Antioxidants and Longer Life for Mice
Mice engineered to produce elevated levels of an antioxidant enzyme in their mitochondria lived longer and exhibited less heart disease and other age-related declines, a new study published online in Science Express finds. This work supports the still somewhat controversial idea that antioxidant enzymes can have beneficial effects on mammalian lifespan.
Samuel Schriner and colleagues generated transgenic mice that overexpress the enzyme catalase in mitochondria. Catalase acts as an antioxidant by removing damaging hydrogen peroxide that is generated from reactive, negatively charged oxygen species.
Cellular oxidative damage and age-related decline in the heart and cataracts were reduced and lifespan increased by nearly 20 percent in the mice with elevated catalase levels in their mitochondria, the authors report.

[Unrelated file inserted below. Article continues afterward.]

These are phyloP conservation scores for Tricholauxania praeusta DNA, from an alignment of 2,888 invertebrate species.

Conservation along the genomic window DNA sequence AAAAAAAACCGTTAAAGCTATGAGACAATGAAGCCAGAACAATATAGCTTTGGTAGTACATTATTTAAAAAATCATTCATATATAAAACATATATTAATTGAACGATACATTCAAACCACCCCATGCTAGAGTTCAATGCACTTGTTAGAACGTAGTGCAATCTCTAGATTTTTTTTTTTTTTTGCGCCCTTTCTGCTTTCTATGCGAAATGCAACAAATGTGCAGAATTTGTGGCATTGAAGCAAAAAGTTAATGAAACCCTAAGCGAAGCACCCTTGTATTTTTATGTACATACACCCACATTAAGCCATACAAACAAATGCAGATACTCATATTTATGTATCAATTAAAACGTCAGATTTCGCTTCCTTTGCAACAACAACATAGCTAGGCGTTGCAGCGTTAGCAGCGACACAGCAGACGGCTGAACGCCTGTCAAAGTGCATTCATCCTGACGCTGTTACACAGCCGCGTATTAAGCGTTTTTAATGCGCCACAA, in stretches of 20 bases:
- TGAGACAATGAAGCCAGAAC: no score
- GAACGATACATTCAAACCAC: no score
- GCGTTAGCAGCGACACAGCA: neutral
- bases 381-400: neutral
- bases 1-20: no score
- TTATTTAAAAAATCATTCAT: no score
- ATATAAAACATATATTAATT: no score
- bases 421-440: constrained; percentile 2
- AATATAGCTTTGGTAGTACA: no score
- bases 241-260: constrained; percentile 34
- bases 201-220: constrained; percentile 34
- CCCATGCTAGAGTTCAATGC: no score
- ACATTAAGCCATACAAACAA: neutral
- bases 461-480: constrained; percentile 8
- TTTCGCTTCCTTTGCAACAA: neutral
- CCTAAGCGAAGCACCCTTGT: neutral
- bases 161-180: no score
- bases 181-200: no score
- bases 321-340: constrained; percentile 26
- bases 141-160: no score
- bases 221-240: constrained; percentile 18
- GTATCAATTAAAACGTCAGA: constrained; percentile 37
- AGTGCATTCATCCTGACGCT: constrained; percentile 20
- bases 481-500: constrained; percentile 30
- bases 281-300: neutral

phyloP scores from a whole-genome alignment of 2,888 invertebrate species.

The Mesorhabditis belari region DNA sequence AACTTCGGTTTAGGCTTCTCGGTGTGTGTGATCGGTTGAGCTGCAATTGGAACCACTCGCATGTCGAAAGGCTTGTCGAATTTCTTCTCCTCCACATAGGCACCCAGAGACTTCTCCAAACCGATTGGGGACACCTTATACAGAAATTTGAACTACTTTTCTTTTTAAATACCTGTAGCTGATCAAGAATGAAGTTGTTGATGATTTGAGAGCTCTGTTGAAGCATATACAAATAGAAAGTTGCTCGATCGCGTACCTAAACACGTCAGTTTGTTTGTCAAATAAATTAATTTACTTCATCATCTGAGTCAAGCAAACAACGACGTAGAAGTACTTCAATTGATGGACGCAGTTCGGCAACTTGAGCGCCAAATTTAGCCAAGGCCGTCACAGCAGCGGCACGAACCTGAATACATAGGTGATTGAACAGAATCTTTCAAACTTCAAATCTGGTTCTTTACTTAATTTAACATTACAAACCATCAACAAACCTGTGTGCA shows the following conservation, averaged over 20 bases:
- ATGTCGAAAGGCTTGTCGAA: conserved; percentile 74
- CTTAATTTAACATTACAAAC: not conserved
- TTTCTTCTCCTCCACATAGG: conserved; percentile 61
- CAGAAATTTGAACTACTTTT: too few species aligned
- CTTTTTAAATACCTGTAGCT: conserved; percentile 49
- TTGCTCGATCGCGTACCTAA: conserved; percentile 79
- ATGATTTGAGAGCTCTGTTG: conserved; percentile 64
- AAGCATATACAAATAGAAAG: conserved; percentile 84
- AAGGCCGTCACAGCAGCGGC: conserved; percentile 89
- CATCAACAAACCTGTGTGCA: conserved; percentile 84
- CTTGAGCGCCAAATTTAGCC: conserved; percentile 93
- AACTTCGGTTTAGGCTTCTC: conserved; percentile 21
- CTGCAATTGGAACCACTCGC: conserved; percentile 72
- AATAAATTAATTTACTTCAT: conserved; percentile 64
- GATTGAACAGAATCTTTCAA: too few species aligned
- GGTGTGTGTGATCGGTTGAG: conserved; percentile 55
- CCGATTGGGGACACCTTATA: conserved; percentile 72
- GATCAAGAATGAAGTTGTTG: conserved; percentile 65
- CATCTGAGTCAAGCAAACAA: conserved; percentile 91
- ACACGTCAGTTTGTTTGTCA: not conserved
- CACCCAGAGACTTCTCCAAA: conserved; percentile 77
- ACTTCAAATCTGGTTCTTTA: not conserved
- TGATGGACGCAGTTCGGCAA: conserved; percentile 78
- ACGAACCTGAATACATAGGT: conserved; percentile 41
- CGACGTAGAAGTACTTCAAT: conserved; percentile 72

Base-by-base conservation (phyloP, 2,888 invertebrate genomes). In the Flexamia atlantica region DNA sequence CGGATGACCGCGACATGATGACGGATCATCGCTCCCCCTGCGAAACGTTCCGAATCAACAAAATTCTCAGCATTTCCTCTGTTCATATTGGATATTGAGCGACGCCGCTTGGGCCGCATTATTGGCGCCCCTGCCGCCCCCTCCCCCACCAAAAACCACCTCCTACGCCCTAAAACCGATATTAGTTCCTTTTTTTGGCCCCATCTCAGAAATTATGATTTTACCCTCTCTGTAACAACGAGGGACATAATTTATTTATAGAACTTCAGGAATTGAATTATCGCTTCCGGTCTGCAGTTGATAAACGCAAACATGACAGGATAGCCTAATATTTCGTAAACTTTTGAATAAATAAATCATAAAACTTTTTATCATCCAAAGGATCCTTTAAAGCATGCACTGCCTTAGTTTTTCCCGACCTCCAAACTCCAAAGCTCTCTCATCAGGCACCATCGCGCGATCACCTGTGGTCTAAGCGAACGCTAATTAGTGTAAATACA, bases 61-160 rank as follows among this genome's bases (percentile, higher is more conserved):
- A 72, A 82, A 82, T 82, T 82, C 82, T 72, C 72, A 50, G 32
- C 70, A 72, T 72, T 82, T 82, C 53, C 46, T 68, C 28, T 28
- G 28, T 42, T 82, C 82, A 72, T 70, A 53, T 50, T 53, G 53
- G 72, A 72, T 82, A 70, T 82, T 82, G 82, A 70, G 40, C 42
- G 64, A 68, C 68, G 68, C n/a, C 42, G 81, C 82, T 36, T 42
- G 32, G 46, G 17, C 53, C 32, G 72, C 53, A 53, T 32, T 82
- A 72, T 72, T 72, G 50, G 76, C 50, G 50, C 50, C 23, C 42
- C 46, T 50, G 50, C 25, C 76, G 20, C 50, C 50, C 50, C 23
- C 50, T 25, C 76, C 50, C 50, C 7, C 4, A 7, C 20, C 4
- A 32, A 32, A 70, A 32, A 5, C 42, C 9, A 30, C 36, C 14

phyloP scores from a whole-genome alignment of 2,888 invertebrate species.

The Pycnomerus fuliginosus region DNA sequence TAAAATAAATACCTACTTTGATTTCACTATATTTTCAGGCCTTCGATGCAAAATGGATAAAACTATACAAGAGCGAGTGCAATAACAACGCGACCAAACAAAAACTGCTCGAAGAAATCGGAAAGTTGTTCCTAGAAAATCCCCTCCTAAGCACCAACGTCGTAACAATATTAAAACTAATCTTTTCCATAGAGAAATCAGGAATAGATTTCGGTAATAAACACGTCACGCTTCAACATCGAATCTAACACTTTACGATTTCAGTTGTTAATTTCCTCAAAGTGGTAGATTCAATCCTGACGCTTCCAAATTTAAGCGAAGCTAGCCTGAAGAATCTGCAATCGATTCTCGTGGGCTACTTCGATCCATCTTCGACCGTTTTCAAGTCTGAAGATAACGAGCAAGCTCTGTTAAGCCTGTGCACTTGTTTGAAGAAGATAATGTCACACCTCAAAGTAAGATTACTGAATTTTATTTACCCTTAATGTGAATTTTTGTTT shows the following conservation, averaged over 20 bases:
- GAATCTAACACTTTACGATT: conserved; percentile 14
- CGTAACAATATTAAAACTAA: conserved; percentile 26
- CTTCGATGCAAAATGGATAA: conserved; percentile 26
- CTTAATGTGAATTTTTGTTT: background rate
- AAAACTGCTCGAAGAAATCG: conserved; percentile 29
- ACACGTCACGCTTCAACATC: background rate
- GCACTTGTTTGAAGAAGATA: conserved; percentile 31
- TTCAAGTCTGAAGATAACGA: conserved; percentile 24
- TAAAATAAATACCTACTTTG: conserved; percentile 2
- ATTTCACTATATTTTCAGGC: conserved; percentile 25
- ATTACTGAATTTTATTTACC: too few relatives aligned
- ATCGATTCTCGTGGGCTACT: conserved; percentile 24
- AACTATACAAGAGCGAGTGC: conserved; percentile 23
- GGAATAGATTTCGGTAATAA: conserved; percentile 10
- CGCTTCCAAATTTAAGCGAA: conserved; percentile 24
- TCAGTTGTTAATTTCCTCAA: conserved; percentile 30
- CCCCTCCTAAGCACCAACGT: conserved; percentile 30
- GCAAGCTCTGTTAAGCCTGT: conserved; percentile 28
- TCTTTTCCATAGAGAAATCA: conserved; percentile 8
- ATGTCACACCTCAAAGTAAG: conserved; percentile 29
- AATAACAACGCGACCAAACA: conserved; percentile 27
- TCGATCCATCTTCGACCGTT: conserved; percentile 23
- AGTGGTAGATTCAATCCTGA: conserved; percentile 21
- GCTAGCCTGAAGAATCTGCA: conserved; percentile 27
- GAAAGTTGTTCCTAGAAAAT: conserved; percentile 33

This work supports the free radical theory of aging in which reactive, negatively charged oxygen species attack molecules and cause the functional decline of organ systems that eventually leads to death. The study also reinforces the importance of mitochondria as a source of these free radicals, the authors say.
Daniel B. Kane
9 May 2005